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  • Writer's pictureAnn Chow

From Concept to Reality

What should've taken us an hour to drive through the city of Manila, took us three! My friend & I decided to rent a car to do some sightseeing before our meetings - day one was easy, breezy & relaxing - exactly what we had hoped to get over jet lag.

Day two was gruelling and I almost gave up hope, except for the fact that we had a meeting with staff from Food for the Hungry Philippines and they had arranged a meeting with the mayor of Navotas City! Thankfully, my friend has lived in Nigeria and is an expert at driving through crowded streets while avoiding people and the occasional goat. He drove through Manila traffic and I navigated. We were still stopped twice by police & had his driver's license confiscated. We paid a hefty fine to get his license back the first time, but we weren't so lucky the second.

Google maps gave us the wrong destination at first, but we finally rerouted to Navotas City Hall. We were 5 minutes away when we came to a blocked road. A kid moved the blockade so we drove down the narrow street, barely missing the many obstacles in the way. We realized too late that there was a gaping hole in the road at the far end with no way around it. We couldn't turn around and there was no way we could drive backwards all of the way back down the street. After trying to turn around, we gave up and jumped out to rebuild the road!

We were quite a sight in our business clothes shifting the blockade and pile of rocks blocking the road. A small crowd gathered and spoke to me in Tagalog. They all watched as we tried to fill the hole with cement blocks, but the hole was way too deep. Thankfully, a police officer came to our rescue and miraculously found a metal plank to lay over the hole. The men in the crowd then jumped in to help reinforce the plank for us to safely drive across. After saying thank you as often as I could, I jumped in the car and we sped off.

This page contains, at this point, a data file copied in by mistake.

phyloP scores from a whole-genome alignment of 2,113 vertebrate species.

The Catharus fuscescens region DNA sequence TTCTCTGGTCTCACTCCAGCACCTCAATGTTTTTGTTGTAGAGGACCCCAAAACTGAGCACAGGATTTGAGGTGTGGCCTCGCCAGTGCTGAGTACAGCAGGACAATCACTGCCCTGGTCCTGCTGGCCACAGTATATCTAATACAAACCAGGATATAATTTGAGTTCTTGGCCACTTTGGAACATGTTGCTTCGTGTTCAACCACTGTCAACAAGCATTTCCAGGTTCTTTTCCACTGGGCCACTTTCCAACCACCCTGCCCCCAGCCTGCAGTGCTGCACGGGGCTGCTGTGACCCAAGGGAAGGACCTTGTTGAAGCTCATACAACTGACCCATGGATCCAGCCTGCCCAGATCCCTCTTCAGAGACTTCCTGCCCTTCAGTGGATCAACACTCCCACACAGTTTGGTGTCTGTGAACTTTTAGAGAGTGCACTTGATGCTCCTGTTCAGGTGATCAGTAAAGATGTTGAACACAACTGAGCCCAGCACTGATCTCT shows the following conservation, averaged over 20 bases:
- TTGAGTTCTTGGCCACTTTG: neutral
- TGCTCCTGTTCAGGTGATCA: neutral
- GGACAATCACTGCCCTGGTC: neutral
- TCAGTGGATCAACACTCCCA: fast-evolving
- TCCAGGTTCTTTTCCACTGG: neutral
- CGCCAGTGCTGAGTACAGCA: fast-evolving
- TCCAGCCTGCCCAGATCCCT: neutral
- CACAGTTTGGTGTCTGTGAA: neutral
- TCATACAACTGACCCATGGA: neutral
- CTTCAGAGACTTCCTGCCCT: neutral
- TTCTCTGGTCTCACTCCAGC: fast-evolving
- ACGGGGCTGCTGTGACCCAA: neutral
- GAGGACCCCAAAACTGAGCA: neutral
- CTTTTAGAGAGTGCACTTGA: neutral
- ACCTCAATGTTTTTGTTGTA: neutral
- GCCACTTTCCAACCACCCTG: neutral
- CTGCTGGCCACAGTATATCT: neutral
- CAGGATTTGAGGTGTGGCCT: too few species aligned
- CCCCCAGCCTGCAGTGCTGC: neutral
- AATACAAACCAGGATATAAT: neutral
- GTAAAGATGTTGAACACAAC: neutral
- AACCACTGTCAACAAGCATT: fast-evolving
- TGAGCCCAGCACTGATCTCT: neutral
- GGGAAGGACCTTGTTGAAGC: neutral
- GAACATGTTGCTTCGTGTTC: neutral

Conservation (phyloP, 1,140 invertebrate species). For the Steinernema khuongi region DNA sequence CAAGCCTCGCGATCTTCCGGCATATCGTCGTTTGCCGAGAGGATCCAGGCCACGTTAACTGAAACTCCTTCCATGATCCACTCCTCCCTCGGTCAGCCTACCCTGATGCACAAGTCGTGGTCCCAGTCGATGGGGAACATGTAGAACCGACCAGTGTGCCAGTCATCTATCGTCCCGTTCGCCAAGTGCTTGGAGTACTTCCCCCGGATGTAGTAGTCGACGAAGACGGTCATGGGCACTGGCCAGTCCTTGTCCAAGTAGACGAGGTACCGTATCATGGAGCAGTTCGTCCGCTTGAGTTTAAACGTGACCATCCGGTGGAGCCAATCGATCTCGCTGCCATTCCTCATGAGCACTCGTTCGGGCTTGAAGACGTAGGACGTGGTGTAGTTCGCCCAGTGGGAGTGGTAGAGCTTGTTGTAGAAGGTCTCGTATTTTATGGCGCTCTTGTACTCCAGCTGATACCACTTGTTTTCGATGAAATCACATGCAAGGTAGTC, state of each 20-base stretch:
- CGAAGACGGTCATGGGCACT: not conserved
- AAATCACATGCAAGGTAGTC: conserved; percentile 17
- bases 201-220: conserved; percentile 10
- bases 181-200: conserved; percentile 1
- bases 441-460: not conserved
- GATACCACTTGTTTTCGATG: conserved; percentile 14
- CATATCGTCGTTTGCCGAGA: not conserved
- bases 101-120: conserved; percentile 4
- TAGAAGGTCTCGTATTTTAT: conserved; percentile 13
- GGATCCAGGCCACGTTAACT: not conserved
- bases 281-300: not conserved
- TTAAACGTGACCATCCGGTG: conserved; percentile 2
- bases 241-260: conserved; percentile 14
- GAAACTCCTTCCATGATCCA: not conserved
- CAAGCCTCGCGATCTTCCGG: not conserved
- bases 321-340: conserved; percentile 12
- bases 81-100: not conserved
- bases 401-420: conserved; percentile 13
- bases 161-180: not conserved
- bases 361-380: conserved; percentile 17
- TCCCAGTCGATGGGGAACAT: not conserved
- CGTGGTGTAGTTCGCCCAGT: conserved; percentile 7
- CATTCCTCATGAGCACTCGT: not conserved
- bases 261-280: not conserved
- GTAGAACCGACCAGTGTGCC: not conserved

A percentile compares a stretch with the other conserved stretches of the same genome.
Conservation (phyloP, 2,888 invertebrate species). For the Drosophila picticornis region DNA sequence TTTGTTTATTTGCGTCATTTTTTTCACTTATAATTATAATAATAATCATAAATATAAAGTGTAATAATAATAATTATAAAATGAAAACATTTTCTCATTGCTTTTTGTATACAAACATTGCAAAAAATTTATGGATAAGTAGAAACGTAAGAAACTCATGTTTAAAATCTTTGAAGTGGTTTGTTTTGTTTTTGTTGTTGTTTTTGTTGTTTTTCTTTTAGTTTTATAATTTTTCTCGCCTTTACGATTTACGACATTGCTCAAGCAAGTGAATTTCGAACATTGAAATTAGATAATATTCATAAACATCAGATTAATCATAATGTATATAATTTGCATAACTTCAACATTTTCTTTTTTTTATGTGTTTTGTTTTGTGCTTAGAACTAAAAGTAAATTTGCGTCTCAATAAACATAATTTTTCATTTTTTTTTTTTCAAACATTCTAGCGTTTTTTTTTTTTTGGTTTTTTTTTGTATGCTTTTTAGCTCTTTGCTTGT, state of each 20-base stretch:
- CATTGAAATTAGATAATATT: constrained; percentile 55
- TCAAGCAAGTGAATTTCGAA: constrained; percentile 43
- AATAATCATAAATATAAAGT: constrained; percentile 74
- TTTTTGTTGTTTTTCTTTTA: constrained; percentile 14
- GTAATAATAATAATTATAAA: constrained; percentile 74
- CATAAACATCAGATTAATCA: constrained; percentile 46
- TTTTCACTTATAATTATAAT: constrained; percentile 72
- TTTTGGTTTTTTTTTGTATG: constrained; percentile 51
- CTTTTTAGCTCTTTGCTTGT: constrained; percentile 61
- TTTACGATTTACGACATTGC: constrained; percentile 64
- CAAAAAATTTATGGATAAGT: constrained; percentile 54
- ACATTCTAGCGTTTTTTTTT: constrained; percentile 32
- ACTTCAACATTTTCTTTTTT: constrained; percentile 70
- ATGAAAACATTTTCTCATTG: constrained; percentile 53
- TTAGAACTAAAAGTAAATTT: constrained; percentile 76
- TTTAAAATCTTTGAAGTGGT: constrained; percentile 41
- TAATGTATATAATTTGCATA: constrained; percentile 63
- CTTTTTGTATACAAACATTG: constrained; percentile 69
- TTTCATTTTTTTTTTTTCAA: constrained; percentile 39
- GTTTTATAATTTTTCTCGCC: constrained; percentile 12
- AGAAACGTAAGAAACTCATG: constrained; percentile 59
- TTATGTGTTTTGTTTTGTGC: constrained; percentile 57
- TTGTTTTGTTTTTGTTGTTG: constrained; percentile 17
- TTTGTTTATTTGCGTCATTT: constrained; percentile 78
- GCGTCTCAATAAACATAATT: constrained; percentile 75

As soon as we arrived at City Hall, the FH Philippines staff recognized us immediately and took good care of us. Meeting the mayor was wonderful - he is very grateful and supportive of their work in the troubled areas of his city.

Our next stop was a high school where they have a food program for the least nourished children. I was so impressed by the selection process of the children and how the staff determine what they need, but also train the parents, teachers, local government and churches on how to care for them physically, academically, spiritually and emotionally as a community.

FH Phil Children

The children from the food program were assembled together. The principal explained how Food for the Hungry helped the children achieve their academic goals and highlighted their school as one of the best in the region. My friend nudged me to check out the stage - they painted a huge banner across the platform to welcome me! I then looked and saw the agenda included an 'inspirational message' with my name next to it. Gulp!!!

School Banner

What a pleasure to meet the children, parents, teachers and FH staff. Their dedication is obvious. Their time with this specific neighbourhood is coming to a close, but they are already working to increase ownership & leadership from within the community to continue the work when they leave.

It Takes a Village

This day was certainly a comprehensive glimpse into what Food for the Hungry does on the field just a month after joining the Food for the Hungry Canada board. This trip has enormously helped me transfer food poverty concepts into reality. I'm thankful for the competent and faithful staff in the Philippines for showing me how things work in their country as they impact numerous economically under-resourced communities and hundreds of real lives.

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